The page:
Ken Bain and James Zimmerman, in Understanding Great Teaching, write about a research study where a group of students read a text to and answer questions about the text. Students took very different approaches to the exercise. At one end students simply tried to remember as many details as possible. At the other end students thought about arguments in the text, and distinguished between evidence and conclusions in those arguments. ”Another group of student just focused on making good grades. They were not focused on understanding or applying what they learn. Researchers identified this approach as “strategic learners. These type of students generally do take risks. They will often choose the easiest way out rather on that will help them grow intellectually.
The three categories of feelings that students have toward their studies, and the strategies they use to learn , are called “surface”, “strategic” and “deep learners”.
Generally, surface learners fear failure and simply try to survive academically. They try to replicate what they encounter. Because they understand little, they complain on the math exam, “You didn’t show us a problem exactly like that one before.”
Strategic learners want high grades, and will typically spend time trying to find out what the teacher will ask them. For that math exam, they may memorize formulas and master algorithmic procedures, but, as we will discover later in more detail, they will often fail to understand conceptually, and their learning will have little sustained or substantial influence on the way they subsequently think, act, or feel.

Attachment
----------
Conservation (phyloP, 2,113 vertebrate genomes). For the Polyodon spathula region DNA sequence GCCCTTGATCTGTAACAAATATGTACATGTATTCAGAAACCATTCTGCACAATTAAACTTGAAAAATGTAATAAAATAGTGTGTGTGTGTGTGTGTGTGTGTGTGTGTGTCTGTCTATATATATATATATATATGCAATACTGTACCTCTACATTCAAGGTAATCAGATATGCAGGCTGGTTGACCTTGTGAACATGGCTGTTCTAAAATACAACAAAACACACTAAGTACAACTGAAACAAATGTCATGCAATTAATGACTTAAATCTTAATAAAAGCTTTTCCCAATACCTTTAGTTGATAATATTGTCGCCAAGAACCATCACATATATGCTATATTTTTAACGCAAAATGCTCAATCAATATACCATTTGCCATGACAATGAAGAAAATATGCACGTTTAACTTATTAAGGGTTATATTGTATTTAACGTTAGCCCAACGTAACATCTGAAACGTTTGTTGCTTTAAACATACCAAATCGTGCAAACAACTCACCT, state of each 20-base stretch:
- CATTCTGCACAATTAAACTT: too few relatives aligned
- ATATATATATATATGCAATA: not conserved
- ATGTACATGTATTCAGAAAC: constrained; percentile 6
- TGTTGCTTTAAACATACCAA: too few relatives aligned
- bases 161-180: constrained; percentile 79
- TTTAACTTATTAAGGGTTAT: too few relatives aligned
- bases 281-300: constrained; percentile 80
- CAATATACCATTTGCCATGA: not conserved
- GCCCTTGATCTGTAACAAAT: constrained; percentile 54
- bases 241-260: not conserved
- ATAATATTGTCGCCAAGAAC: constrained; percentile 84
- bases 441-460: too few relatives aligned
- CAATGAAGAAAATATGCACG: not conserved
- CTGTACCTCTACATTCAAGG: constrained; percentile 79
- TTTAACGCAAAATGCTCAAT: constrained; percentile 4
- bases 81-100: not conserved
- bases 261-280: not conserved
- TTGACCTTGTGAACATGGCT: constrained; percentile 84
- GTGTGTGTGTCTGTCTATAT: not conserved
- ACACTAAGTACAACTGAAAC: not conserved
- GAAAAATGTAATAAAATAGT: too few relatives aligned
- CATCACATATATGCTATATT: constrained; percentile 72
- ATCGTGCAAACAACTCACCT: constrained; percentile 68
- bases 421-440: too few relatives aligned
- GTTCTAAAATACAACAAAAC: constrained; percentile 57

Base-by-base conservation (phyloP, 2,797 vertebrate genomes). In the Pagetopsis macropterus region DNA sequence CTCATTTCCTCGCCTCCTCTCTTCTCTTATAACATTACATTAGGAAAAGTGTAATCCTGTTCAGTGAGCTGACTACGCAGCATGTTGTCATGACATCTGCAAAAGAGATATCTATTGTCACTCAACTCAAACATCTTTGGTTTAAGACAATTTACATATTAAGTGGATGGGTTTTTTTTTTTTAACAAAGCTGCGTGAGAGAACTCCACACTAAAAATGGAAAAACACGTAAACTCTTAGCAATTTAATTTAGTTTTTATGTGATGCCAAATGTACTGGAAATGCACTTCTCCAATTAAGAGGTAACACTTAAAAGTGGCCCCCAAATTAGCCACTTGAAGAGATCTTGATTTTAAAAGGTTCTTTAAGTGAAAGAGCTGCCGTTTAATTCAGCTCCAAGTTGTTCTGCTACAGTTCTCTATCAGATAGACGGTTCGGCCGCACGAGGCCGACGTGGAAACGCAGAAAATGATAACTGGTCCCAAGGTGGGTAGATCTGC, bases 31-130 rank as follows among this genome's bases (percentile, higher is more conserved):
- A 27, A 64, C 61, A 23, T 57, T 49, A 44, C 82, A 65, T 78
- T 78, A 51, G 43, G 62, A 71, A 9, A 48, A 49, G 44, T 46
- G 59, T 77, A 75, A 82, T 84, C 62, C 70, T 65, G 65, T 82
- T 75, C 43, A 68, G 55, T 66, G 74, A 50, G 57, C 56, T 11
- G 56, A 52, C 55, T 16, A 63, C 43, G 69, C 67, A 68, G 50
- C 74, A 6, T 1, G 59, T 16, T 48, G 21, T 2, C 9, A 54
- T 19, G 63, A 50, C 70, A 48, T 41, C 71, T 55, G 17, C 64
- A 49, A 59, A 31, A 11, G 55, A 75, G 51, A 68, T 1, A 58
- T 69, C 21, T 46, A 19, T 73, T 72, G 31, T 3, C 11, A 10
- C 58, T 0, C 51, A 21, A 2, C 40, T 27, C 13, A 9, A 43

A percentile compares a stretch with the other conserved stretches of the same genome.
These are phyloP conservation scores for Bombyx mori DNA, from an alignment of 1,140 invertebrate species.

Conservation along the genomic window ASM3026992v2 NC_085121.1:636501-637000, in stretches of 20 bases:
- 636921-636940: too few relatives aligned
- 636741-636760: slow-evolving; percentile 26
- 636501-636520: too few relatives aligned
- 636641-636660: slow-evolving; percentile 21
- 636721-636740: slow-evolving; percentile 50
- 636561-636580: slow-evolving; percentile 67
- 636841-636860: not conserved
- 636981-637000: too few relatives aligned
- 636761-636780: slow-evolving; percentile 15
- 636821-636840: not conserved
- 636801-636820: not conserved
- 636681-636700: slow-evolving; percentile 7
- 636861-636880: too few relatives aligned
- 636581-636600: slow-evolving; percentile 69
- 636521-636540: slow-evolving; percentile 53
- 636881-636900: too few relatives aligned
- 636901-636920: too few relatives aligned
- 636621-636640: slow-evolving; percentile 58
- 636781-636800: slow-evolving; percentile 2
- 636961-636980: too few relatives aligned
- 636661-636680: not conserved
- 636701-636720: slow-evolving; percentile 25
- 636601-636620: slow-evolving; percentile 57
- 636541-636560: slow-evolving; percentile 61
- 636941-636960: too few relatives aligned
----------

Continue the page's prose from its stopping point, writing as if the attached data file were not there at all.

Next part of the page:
Only deep learners are primarily concerned with understanding, with how to apply their ideas to consequential problems, with implications, and with ideas and concepts. Only they are likely to theorize and make connections with other ideas and problems. Only they are likely to become adaptive experts who both recognize and even relish the opportunity and necessity for breaking with traditional approaches and inventing new ones.
Here’s a summary of what our great teachers told us: Human beings are most likely to learn deeply when they are trying to solve problems or answer questions that they have come to regard as important, intriguing, or beautiful. This is their description of what we call the Natural Critical Learning Environment (you can see more about that kind of environment at www.montclair.edu/academy/ncle.html and the links from that page).
Additionally, when learners experience unexpected results, and they fail, they are more likely to ask questions and shift their thinking and perception. When learners predict an outcome that has unexpected results they typically do one of two things.
Learners choose to take a surface approach by ignoring new information, and by not shifting their perception. Or they take a deep approach by working with new information in ways that change “their mental model, ultimately creating a new and deeper conceptual understanding”.
When learners are given the chance to try, fail, receive feedback, and try again—before anyone makes a judgment of their efforts, they are more likely to learn deeply.
Finally, they way a learner responds to a learning activity is GREATLY influenced by the words, actions, and assessments made by the instructor. How are you creating a Natural Critical Learning Environment in your online courses?